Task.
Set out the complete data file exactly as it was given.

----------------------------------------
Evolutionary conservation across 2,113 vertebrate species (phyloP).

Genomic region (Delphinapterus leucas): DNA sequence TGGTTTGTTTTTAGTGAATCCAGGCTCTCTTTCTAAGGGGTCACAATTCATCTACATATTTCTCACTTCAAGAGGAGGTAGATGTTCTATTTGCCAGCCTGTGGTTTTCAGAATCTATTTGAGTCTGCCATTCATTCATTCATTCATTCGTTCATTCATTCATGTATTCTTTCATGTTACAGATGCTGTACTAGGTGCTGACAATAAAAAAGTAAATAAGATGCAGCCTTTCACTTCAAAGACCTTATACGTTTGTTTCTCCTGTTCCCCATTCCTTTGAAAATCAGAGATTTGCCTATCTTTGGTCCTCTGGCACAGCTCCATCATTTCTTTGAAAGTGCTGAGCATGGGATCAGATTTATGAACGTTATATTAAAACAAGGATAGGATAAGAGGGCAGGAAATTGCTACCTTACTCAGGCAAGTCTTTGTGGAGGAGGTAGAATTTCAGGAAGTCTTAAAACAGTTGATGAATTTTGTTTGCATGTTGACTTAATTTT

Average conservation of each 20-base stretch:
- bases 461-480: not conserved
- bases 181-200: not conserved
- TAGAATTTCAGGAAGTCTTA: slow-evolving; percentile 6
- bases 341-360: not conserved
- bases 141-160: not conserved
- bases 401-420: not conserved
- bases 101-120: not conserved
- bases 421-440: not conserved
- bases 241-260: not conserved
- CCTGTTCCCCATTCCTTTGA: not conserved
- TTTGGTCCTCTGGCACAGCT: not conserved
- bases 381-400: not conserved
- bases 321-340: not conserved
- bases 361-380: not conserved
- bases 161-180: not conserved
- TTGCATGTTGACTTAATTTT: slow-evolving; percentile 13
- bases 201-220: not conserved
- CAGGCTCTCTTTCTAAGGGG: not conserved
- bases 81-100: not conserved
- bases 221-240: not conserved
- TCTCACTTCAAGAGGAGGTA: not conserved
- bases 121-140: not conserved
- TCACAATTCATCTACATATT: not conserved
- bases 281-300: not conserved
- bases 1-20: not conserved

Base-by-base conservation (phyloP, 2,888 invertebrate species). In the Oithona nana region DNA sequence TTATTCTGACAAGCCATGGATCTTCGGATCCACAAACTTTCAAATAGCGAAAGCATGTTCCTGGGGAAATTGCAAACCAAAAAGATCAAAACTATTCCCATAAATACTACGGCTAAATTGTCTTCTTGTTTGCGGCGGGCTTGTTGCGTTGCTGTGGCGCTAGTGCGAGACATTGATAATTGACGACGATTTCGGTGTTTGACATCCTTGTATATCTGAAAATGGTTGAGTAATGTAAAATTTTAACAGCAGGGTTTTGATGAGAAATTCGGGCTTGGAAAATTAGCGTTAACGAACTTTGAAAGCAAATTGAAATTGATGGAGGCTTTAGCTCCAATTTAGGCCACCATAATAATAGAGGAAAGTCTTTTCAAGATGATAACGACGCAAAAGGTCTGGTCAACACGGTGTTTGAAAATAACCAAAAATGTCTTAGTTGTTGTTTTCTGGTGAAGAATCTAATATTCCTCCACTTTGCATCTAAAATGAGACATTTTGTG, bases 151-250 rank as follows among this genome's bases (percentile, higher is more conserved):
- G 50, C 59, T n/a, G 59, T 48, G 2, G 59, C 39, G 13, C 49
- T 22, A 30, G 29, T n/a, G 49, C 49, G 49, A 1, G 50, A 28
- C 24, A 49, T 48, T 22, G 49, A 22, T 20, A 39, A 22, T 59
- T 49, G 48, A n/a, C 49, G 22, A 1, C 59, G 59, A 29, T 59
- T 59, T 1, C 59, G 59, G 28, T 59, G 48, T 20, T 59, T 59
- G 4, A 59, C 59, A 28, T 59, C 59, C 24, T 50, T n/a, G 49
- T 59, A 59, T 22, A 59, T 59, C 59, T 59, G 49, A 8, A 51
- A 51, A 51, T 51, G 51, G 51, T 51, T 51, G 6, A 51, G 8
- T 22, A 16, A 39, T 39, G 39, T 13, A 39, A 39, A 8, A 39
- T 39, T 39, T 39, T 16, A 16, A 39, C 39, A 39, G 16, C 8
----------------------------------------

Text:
Evolutionary conservation across 2,113 vertebrate species (phyloP).

Genomic region (Delphinapterus leucas): DNA sequence TGGTTTGTTTTTAGTGAATCCAGGCTCTCTTTCTAAGGGGTCACAATTCATCTACATATTTCTCACTTCAAGAGGAGGTAGATGTTCTATTTGCCAGCCTGTGGTTTTCAGAATCTATTTGAGTCTGCCATTCATTCATTCATTCATTCGTTCATTCATTCATGTATTCTTTCATGTTACAGATGCTGTACTAGGTGCTGACAATAAAAAAGTAAATAAGATGCAGCCTTTCACTTCAAAGACCTTATACGTTTGTTTCTCCTGTTCCCCATTCCTTTGAAAATCAGAGATTTGCCTATCTTTGGTCCTCTGGCACAGCTCCATCATTTCTTTGAAAGTGCTGAGCATGGGATCAGATTTATGAACGTTATATTAAAACAAGGATAGGATAAGAGGGCAGGAAATTGCTACCTTACTCAGGCAAGTCTTTGTGGAGGAGGTAGAATTTCAGGAAGTCTTAAAACAGTTGATGAATTTTGTTTGCATGTTGACTTAATTTT

Average conservation of each 20-base stretch:
- bases 461-480: not conserved
- bases 181-200: not conserved
- TAGAATTTCAGGAAGTCTTA: slow-evolving; percentile 6
- bases 341-360: not conserved
- bases 141-160: not conserved
- bases 401-420: not conserved
- bases 101-120: not conserved
- bases 421-440: not conserved
- bases 241-260: not conserved
- CCTGTTCCCCATTCCTTTGA: not conserved
- TTTGGTCCTCTGGCACAGCT: not conserved
- bases 381-400: not conserved
- bases 321-340: not conserved
- bases 361-380: not conserved
- bases 161-180: not conserved
- TTGCATGTTGACTTAATTTT: slow-evolving; percentile 13
- bases 201-220: not conserved
- CAGGCTCTCTTTCTAAGGGG: not conserved
- bases 81-100: not conserved
- bases 221-240: not conserved
- TCTCACTTCAAGAGGAGGTA: not conserved
- bases 121-140: not conserved
- TCACAATTCATCTACATATT: not conserved
- bases 281-300: not conserved
- bases 1-20: not conserved

Base-by-base conservation (phyloP, 2,888 invertebrate species). In the Oithona nana region DNA sequence TTATTCTGACAAGCCATGGATCTTCGGATCCACAAACTTTCAAATAGCGAAAGCATGTTCCTGGGGAAATTGCAAACCAAAAAGATCAAAACTATTCCCATAAATACTACGGCTAAATTGTCTTCTTGTTTGCGGCGGGCTTGTTGCGTTGCTGTGGCGCTAGTGCGAGACATTGATAATTGACGACGATTTCGGTGTTTGACATCCTTGTATATCTGAAAATGGTTGAGTAATGTAAAATTTTAACAGCAGGGTTTTGATGAGAAATTCGGGCTTGGAAAATTAGCGTTAACGAACTTTGAAAGCAAATTGAAATTGATGGAGGCTTTAGCTCCAATTTAGGCCACCATAATAATAGAGGAAAGTCTTTTCAAGATGATAACGACGCAAAAGGTCTGGTCAACACGGTGTTTGAAAATAACCAAAAATGTCTTAGTTGTTGTTTTCTGGTGAAGAATCTAATATTCCTCCACTTTGCATCTAAAATGAGACATTTTGTG, bases 151-250 rank as follows among this genome's bases (percentile, higher is more conserved):
- G 50, C 59, T n/a, G 59, T 48, G 2, G 59, C 39, G 13, C 49
- T 22, A 30, G 29, T n/a, G 49, C 49, G 49, A 1, G 50, A 28
- C 24, A 49, T 48, T 22, G 49, A 22, T 20, A 39, A 22, T 59
- T 49, G 48, A n/a, C 49, G 22, A 1, C 59, G 59, A 29, T 59
- T 59, T 1, C 59, G 59, G 28, T 59, G 48, T 20, T 59, T 59
- G 4, A 59, C 59, A 28, T 59, C 59, C 24, T 50, T n/a, G 49
- T 59, A 59, T 22, A 59, T 59, C 59, T 59, G 49, A 8, A 51
- A 51, A 51, T 51, G 51, G 51, T 51, T 51, G 6, A 51, G 8
- T 22, A 16, A 39, T 39, G 39, T 13, A 39, A 39, A 8, A 39
- T 39, T 39, T 39, T 16, A 16, A 39, C 39, A 39, G 16, C 8